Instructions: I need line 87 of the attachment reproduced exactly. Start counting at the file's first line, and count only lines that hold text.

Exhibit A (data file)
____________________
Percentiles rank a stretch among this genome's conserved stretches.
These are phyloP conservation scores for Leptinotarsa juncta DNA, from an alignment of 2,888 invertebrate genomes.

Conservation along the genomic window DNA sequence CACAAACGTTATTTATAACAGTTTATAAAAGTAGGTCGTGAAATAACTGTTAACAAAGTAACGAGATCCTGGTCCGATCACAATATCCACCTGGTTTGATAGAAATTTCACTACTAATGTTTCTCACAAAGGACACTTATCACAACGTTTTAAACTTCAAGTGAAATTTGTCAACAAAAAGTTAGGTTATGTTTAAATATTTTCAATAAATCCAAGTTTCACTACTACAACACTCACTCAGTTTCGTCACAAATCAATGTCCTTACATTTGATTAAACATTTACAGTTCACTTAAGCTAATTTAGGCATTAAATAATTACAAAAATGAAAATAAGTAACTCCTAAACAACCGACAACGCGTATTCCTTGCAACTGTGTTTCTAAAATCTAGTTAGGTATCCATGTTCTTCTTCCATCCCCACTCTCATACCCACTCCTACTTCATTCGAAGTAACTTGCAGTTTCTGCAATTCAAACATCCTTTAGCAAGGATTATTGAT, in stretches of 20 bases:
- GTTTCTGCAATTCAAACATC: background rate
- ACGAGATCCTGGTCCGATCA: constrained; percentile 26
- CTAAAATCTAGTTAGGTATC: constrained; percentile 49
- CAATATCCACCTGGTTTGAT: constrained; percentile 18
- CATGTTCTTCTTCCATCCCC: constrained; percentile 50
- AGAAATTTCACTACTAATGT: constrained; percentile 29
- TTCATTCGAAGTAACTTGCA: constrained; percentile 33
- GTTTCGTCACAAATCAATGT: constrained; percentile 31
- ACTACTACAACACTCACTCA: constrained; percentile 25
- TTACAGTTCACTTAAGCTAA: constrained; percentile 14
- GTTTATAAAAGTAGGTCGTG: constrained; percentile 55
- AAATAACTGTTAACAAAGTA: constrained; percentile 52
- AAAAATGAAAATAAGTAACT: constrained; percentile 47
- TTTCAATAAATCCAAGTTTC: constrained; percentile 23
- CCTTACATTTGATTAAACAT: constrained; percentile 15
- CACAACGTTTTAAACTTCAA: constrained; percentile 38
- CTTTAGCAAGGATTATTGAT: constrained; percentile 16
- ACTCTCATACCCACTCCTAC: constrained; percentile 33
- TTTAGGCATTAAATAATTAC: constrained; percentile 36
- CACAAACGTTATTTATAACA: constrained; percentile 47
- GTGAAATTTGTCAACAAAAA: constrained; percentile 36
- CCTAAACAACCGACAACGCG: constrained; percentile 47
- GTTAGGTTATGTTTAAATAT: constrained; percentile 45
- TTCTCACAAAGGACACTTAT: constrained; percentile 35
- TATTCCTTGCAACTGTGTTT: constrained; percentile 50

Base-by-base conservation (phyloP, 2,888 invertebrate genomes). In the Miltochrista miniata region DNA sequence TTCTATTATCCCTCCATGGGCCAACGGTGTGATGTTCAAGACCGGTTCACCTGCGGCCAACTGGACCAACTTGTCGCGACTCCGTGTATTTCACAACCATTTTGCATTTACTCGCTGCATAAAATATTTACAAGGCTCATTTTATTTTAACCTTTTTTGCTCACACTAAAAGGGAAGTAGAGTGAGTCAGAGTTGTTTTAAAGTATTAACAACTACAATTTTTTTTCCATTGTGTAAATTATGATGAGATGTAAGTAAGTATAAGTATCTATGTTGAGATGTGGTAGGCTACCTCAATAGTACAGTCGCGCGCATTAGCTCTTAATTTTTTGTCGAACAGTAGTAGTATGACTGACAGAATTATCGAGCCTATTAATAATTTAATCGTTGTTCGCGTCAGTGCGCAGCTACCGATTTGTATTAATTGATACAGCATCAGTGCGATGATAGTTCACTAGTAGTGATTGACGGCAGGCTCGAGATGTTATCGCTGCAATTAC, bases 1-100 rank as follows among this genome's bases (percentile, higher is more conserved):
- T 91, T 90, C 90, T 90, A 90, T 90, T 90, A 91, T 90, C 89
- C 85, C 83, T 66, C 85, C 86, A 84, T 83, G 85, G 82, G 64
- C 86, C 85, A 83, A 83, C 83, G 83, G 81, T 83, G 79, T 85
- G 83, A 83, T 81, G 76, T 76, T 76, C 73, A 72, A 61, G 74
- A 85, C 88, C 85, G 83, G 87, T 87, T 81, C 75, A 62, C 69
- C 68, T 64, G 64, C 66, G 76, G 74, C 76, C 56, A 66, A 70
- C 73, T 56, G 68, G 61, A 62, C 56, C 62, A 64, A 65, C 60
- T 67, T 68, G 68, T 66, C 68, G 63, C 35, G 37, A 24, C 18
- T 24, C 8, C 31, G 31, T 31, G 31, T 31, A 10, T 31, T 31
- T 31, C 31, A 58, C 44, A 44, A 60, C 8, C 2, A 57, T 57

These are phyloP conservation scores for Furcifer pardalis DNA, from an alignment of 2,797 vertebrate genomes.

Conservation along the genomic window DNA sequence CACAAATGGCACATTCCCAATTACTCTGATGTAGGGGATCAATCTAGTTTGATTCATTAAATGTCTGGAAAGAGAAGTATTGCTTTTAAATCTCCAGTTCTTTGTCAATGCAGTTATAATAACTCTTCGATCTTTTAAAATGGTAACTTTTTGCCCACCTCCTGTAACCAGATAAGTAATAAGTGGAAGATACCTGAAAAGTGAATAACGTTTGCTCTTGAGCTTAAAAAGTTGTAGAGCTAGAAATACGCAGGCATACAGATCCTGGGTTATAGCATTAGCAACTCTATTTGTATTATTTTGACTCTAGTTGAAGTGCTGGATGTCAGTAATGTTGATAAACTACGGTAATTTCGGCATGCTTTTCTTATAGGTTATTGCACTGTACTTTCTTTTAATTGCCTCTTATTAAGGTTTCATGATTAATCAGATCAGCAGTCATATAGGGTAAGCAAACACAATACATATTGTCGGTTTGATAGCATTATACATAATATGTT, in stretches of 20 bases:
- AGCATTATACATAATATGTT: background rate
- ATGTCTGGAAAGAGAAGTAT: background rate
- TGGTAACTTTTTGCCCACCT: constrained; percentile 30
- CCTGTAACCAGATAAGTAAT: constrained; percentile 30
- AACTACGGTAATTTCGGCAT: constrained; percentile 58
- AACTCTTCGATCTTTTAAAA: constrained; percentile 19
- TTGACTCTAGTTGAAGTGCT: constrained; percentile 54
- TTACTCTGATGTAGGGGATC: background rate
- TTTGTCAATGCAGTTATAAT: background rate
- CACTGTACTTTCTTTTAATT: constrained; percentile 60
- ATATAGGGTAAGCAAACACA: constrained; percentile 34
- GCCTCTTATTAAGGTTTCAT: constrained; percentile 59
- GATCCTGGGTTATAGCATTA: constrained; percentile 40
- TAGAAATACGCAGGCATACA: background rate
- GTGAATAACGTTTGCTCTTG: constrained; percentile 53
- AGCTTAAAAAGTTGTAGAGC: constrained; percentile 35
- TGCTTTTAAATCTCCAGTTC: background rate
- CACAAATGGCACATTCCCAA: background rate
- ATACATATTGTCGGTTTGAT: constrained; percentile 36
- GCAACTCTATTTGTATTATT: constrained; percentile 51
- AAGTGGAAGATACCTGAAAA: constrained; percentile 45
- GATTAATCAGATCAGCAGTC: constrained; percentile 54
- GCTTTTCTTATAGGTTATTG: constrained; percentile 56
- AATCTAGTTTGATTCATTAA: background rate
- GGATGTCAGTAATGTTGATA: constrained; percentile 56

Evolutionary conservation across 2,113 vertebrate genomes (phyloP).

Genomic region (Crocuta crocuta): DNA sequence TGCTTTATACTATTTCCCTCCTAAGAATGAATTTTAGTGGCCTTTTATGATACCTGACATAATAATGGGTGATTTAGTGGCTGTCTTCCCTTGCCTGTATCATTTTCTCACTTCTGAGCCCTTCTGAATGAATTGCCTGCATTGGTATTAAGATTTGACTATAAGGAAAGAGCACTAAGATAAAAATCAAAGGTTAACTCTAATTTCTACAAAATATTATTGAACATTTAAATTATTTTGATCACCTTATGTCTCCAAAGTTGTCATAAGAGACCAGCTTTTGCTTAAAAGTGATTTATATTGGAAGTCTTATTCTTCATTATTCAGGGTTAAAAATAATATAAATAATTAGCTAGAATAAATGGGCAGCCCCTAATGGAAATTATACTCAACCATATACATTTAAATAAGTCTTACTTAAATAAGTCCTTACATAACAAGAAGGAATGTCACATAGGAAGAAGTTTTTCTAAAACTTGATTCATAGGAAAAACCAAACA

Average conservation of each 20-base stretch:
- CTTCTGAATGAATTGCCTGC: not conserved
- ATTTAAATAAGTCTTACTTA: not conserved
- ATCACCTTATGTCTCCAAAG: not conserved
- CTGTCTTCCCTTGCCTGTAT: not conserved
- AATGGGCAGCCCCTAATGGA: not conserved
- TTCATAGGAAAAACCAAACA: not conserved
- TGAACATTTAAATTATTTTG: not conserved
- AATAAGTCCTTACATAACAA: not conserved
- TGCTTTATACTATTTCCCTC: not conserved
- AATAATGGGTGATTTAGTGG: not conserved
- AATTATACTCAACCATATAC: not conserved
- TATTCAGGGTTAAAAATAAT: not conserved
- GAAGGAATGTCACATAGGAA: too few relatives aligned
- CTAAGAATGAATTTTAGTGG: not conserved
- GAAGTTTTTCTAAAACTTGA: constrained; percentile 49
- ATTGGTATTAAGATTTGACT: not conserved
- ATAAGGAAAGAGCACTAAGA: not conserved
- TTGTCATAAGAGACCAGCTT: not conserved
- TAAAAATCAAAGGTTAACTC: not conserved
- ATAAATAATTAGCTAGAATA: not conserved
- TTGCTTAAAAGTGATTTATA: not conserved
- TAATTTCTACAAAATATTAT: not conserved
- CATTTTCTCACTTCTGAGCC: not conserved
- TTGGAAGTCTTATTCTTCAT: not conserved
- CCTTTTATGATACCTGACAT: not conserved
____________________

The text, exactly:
- TTGTCATAAGAGACCAGCTT: not conserved